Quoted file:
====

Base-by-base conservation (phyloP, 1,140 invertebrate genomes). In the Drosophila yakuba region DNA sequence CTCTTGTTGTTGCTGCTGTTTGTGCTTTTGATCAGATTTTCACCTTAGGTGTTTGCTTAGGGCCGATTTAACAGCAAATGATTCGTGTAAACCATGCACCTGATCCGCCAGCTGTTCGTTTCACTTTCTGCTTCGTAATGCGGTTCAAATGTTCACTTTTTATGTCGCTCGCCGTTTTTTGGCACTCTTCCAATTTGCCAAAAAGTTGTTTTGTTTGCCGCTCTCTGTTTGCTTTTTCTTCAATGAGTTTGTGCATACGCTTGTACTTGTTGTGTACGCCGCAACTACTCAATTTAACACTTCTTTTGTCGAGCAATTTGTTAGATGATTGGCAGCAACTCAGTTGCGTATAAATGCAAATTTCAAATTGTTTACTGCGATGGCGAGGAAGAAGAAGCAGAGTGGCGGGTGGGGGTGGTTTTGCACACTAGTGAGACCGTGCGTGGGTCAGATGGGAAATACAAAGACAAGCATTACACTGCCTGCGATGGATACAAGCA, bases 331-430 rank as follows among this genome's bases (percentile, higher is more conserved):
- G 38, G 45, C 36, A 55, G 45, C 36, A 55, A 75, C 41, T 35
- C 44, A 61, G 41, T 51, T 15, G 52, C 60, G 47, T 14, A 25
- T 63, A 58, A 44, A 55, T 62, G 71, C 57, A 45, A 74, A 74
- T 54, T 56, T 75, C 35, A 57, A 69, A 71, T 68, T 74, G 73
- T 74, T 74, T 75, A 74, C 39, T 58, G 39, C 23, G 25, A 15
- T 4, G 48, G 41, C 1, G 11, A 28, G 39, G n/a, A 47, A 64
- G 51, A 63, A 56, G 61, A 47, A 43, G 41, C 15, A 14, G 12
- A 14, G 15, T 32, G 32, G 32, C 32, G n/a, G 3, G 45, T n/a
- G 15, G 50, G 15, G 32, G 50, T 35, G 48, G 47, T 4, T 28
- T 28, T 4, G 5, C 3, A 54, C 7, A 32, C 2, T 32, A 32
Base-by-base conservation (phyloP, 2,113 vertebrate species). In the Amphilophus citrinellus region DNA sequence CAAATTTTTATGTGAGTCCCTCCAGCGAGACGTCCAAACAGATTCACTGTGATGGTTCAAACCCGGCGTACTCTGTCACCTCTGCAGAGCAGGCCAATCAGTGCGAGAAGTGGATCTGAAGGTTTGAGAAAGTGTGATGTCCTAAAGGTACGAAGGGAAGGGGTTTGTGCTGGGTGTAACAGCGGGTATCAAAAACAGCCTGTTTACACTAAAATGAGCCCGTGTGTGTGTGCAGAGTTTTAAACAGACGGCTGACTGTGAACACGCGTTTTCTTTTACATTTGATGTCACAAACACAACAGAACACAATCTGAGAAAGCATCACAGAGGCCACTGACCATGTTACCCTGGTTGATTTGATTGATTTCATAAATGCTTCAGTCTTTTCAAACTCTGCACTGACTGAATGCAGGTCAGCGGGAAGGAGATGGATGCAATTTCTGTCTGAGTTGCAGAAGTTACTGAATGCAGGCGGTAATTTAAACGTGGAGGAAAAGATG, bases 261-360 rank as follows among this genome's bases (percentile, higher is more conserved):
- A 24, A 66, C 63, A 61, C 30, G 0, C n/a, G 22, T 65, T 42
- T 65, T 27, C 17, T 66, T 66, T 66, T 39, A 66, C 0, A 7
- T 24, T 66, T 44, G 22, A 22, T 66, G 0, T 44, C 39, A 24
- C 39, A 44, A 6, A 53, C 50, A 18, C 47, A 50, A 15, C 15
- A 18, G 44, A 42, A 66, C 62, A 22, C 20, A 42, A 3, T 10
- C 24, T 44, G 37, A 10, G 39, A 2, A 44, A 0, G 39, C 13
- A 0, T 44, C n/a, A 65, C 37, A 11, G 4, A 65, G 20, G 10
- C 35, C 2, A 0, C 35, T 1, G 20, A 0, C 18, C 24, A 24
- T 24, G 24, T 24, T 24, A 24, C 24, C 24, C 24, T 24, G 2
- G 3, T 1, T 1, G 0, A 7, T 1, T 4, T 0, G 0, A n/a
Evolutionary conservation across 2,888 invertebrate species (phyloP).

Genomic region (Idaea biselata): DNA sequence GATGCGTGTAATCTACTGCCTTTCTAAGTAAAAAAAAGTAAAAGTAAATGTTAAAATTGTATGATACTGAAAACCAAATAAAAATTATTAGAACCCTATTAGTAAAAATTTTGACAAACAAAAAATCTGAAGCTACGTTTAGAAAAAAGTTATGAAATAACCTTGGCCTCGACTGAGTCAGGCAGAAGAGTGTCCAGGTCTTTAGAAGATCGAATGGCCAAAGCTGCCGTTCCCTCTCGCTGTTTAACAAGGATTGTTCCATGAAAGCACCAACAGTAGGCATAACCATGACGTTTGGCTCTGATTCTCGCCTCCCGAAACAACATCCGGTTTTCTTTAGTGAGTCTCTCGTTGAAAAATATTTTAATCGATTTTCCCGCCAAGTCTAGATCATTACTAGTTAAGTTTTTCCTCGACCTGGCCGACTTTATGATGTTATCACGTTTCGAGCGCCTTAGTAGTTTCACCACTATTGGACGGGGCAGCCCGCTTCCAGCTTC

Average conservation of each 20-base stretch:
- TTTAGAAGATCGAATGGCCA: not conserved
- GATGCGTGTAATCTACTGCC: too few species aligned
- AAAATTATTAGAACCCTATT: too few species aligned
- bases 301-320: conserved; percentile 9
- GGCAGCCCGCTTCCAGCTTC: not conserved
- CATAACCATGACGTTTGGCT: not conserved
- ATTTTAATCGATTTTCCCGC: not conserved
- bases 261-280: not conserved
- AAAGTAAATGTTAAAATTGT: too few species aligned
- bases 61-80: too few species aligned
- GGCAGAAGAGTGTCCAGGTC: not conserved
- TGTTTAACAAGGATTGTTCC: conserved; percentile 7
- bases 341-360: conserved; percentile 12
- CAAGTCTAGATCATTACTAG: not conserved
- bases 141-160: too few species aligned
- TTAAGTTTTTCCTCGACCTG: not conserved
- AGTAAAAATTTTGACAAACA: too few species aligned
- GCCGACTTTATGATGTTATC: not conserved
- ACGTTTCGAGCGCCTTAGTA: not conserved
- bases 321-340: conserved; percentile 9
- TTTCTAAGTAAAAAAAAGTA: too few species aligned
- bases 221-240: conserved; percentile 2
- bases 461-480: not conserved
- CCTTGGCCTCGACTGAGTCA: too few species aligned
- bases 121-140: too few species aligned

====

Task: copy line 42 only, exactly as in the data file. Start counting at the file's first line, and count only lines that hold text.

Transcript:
- AGTAAAAATTTTGACAAACA: too few species aligned